For graphics cards, drivers are everything: it’s just not possible to be on top of stability, performance, and functionality without access to new, stable drivers. But for Windows notebooks, unlike desktops, traditionally you had to turn to OEM PC vendors to get your NVIDIA graphics drivers. That would be fine, if PC vendors kept pace, but my near-universal experience has been that vendors are awful about drivers. Just finding drivers on many sites is a Herculean task, let alone getting something up-to-date.
That had meant that, for GPU gurus, the only alternative was a site like laptopvideo2go.com. That site is an awesome resource, with in-depth detailed descriptions of every new build (stable and experimental) from NVIDIA. To get the latest and greatest, you can use mods that allow these drivers to be installed on notebooks without having to go through your notebook vendor.
But nice as that is, it’s still terrific news that NVIDIA has finally made the switch to offering their drivers directly on their site. Now, when you go to NVIDIA.com, you get a prominent, front-page option for downloading notebook drivers:
This covers just about everything, thanks to NVIDIA’s unified driver model. (NVS and GeForce are both there.) Notably missing: workstation-quality Quadro FX drivers. But this is still major progress. Both 32-bit and 64-bit Vista and XP are covered.
This is a non-issue for Apple users, of course, and NVIDIA has long offered direct downloads for Linux (in addition to open source, community-supported drivers), but it’s great news for Windows users.
It specifically allows NVIDIA to push the beta of release 179 before the certified drivers become available. I hope this also means that, with added feedback, we’ll get more reliable NVIDIA mobile drivers.
NVIDIA also now prominently links to their Graphics Plus campaign, which promotes the use of your GPU for tasks like GPGPU and PhysX. There are tons of downloads there, though in the past those haven’t been officially supported on notebooks; with the beta, they are. I’m giving them a try later today on my NVIDIA 9500M GT to how they run with this new beta driver release. One big bonus for visualists: a chance to get faster video encoding. Being a fan of open standards, I’m still rooting for OpenCL in place of NVIDIA’s proprietary CUDA technology for processing on the GPU, but there’s no question NVIDIA does a lot to promote the science of GPU use. (And, for the record, NVIDIA has also pledged to support and promote OpenCL alongside CUDA.)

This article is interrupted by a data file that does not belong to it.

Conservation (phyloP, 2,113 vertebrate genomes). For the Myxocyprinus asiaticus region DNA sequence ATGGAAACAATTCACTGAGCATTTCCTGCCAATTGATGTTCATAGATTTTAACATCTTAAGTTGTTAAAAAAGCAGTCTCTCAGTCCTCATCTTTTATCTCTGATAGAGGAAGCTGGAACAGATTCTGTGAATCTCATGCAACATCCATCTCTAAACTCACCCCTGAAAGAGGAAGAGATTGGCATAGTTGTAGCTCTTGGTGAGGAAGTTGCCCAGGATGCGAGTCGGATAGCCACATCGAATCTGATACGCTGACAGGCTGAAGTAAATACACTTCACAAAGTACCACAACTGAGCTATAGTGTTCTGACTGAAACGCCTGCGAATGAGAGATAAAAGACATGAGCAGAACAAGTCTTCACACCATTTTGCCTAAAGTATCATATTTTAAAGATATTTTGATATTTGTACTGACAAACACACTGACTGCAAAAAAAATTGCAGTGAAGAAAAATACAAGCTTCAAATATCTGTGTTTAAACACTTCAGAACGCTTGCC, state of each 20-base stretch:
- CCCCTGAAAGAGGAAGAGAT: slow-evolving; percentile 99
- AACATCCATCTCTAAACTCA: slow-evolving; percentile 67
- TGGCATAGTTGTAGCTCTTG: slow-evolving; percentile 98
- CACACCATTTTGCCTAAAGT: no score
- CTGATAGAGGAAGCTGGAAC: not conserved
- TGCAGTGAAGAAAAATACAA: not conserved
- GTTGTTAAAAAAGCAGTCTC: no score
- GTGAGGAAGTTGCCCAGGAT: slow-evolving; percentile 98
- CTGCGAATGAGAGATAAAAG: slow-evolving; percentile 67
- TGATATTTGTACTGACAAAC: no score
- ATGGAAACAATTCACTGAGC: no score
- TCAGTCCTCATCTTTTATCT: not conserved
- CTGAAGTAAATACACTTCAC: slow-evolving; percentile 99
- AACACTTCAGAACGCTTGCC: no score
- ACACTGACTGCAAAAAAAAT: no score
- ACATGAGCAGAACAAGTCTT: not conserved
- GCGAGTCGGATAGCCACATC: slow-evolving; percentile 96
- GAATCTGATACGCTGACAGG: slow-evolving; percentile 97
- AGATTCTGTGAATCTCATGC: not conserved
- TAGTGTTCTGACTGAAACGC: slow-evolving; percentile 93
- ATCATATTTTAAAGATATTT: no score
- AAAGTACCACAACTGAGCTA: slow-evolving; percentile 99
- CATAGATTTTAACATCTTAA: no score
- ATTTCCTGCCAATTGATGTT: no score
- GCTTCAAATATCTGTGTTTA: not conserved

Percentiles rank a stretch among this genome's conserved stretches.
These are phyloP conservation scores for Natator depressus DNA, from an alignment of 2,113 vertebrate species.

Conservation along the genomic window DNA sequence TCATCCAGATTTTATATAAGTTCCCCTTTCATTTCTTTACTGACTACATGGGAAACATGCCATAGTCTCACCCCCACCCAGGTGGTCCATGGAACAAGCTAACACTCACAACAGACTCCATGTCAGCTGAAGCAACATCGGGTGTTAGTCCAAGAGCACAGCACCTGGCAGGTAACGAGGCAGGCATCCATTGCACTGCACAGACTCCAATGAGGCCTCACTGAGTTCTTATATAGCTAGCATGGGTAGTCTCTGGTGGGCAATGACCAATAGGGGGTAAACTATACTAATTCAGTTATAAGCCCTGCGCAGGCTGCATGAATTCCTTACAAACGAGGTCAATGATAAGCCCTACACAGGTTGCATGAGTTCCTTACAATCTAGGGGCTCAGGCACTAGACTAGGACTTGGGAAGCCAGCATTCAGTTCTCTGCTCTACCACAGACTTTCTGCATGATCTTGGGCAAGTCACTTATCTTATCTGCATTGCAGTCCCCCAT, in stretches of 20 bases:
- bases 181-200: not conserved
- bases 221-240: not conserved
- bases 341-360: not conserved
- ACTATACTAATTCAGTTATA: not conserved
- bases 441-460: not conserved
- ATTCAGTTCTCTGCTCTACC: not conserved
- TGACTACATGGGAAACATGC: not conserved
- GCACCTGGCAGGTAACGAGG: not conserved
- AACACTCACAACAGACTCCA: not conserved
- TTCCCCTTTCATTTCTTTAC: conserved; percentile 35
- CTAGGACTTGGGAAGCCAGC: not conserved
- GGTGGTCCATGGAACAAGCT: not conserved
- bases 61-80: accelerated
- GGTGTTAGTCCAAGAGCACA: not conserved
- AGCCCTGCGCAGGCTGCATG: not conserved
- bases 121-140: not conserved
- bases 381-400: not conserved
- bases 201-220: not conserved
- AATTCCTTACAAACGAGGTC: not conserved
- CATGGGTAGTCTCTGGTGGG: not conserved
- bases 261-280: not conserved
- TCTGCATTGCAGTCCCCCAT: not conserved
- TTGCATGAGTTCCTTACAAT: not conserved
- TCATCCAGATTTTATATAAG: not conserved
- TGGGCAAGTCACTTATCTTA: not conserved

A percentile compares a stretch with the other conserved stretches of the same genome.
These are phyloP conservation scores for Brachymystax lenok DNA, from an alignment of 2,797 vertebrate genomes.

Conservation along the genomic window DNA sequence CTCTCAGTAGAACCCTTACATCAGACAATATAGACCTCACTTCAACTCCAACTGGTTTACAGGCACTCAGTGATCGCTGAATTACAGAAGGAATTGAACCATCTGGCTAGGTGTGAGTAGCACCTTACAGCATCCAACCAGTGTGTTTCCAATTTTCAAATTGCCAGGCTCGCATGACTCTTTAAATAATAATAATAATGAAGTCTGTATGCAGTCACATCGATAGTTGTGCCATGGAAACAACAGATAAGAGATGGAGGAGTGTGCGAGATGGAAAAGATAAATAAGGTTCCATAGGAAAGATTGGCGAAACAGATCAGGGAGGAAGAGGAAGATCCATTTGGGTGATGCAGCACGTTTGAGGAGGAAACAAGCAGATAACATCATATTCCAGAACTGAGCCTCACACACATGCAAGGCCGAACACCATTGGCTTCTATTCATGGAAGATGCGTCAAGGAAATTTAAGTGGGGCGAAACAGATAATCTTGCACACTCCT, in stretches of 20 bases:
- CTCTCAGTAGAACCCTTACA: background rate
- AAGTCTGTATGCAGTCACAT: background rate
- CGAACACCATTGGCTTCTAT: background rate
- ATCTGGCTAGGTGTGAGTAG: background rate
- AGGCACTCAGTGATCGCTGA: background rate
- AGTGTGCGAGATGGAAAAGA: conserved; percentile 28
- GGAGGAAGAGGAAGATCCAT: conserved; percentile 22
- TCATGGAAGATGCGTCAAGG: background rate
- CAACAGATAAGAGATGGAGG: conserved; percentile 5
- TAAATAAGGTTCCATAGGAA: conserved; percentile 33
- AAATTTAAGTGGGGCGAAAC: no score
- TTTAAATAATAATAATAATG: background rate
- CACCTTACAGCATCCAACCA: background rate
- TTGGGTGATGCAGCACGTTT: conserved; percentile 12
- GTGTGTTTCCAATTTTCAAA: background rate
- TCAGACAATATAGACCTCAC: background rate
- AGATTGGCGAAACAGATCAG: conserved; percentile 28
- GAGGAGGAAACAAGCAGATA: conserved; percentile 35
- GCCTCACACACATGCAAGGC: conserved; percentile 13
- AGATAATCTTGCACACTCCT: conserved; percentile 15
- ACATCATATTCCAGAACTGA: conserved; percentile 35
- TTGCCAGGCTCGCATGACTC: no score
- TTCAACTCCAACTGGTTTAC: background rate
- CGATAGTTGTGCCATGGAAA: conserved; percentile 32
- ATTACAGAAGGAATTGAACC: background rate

In fact, NVIDIA is specifically pushing these new notebook drivers for these features:
- Video applications
- Distributed computing (GPUGRID, Folding@home, and the like)
- PhysX in games like EA’s upcoming PC release of Mirror’s Edge (get the Dramamine handy!)
What about ATI? They helpfully let you select your notebook graphics card on the driver download page, then respond with:
Currently AMD does not provide any driver support for Mobility Radeon™ products. All driver and technical support for Mobility Radeon™ products is provided by the original laptop or notebook manufacturer. The drivers that are available for download at ati.amd.com are for desktop products only.
To download Windows Vista Mobility Radeon™ drivers or driver updates for your laptop or notebook product, please visit your laptop or notebook manufacturer’s website.
Ah, yes, because really, there’s nothing computer users enjoy more than dealing with notebook manufacturers. So, ATI, I hope you follow NVIDIA’s lead on this. If they can do it, so can you. We love your stuff, so help us run the latest drivers, okay? (By the way, does anyone know if there’s an ATI equivalent of laptopvideo2go?)
Thanks to Josh Ott (of superDraw fame) for the tip!